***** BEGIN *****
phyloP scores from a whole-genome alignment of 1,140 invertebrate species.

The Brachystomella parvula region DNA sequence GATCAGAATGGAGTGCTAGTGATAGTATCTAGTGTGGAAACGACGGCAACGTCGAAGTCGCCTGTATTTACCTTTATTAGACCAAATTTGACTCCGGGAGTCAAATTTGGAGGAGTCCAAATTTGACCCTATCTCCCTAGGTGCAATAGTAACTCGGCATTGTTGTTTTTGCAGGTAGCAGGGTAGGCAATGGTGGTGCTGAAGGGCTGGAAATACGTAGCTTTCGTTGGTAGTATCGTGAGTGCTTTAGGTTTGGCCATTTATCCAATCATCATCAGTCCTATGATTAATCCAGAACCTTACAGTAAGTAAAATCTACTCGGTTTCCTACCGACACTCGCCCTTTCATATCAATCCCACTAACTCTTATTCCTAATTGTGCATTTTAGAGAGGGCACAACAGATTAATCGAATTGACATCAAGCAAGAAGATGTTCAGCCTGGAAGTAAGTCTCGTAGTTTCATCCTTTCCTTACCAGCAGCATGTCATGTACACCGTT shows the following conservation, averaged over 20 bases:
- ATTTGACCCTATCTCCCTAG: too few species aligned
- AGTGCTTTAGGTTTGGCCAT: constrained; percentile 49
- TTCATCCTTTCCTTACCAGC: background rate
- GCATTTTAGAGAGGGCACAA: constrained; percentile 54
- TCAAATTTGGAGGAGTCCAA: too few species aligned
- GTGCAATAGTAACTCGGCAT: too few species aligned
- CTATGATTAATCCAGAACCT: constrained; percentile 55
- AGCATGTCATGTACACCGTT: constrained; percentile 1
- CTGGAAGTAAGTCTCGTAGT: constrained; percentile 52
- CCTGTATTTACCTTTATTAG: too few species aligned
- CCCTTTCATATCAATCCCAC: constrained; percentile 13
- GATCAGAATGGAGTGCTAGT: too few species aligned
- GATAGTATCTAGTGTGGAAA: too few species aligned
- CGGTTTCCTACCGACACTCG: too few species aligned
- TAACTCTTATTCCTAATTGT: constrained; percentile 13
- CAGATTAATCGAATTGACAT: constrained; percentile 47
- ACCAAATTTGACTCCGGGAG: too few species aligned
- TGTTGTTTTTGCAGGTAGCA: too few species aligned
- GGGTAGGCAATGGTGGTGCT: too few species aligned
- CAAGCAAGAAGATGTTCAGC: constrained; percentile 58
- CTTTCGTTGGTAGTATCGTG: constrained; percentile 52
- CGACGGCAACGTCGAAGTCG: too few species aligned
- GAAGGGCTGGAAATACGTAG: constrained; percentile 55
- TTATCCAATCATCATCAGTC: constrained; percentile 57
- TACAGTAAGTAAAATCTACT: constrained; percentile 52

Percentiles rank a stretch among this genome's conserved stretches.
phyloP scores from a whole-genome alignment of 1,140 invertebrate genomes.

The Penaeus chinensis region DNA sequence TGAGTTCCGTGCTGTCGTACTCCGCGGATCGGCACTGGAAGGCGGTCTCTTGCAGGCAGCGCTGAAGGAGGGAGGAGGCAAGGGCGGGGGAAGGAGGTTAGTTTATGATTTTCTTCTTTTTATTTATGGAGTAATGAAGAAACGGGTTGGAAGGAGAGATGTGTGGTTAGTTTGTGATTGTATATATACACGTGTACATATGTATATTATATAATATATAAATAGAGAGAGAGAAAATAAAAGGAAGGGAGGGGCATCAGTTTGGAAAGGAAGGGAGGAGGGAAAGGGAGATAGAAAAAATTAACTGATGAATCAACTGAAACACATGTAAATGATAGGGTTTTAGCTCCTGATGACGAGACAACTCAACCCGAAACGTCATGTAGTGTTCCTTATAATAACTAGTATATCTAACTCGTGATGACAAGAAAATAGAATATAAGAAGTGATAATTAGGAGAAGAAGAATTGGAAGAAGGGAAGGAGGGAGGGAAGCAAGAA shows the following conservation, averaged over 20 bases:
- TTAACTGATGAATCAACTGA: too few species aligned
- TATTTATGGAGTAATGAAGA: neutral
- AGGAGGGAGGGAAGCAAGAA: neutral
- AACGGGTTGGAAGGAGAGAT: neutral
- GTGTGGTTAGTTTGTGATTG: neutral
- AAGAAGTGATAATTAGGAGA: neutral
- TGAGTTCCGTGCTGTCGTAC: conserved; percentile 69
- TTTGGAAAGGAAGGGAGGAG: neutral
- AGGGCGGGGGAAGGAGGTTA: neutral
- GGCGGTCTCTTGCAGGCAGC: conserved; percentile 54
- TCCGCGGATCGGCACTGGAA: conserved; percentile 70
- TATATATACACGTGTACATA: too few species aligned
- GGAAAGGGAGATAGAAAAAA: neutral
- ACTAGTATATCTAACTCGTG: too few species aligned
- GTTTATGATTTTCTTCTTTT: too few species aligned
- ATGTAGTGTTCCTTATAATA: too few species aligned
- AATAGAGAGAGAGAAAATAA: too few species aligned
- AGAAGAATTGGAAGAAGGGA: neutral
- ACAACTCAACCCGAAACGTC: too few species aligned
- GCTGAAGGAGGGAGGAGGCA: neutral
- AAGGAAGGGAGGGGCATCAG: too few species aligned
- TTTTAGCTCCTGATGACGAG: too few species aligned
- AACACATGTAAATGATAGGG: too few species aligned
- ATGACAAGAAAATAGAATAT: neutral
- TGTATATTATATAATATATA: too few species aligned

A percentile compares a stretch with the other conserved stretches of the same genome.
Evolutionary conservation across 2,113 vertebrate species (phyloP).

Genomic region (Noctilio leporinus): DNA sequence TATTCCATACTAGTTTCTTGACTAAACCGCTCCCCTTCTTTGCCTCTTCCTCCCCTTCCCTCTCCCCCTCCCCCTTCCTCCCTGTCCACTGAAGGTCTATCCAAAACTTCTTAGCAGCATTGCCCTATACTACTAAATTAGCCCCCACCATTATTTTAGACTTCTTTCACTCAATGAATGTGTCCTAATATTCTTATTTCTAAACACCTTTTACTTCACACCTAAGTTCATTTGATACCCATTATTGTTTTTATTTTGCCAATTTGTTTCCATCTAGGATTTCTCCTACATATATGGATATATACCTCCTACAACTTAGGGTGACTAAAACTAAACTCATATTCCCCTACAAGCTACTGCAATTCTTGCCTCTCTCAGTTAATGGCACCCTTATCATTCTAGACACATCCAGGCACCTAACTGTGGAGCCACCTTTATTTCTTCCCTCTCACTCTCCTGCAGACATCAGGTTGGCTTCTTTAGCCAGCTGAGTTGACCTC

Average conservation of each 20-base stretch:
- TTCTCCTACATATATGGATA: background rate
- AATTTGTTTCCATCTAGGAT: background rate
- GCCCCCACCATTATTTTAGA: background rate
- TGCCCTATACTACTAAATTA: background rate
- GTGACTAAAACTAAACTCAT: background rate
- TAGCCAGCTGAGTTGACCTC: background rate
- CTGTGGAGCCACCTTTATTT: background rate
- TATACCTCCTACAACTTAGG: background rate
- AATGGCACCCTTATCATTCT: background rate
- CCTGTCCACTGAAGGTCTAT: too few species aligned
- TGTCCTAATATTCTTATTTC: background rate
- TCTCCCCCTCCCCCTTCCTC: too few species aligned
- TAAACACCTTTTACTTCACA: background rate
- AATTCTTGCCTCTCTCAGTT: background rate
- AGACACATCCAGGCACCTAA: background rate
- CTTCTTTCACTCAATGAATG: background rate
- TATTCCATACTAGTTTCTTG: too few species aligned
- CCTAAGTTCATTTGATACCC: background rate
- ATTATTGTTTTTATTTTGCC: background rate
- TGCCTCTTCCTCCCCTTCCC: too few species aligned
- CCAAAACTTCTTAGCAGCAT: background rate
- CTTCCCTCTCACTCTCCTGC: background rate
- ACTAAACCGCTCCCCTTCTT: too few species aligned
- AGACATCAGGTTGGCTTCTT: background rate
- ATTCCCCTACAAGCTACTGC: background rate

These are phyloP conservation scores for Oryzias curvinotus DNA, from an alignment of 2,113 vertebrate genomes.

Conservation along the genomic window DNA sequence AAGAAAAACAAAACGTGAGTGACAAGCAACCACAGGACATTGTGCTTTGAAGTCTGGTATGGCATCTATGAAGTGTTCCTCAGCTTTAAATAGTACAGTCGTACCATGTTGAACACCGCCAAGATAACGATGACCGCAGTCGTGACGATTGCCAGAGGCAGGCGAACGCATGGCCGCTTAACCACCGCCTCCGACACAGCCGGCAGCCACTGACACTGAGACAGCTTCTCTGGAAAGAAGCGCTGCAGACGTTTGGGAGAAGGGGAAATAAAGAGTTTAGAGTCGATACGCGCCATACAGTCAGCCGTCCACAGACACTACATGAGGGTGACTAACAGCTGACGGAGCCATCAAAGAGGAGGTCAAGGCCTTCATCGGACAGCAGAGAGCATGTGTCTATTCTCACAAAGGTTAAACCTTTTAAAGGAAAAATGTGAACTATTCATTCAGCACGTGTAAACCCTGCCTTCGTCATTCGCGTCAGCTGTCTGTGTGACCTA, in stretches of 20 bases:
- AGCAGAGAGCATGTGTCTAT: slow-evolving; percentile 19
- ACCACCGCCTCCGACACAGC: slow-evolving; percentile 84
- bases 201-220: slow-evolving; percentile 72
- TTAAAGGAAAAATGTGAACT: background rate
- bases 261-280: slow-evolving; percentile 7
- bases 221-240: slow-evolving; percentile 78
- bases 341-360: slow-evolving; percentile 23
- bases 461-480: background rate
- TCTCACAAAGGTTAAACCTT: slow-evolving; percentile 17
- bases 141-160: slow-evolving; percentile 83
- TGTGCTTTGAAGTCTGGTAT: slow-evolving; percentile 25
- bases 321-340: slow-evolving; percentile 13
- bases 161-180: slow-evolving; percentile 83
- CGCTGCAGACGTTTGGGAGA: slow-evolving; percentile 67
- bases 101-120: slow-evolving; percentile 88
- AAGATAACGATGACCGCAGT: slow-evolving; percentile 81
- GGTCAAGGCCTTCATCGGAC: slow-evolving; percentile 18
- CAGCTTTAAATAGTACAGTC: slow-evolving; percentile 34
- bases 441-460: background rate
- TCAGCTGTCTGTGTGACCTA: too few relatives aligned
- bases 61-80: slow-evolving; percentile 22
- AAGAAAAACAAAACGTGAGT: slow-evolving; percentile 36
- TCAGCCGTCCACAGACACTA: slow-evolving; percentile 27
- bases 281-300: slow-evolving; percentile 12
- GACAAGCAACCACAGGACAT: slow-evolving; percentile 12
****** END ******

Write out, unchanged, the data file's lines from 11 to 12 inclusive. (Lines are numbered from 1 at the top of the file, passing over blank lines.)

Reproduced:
- CTGGAAGTAAGTCTCGTAGT: constrained; percentile 52
- CCTGTATTTACCTTTATTAG: too few species aligned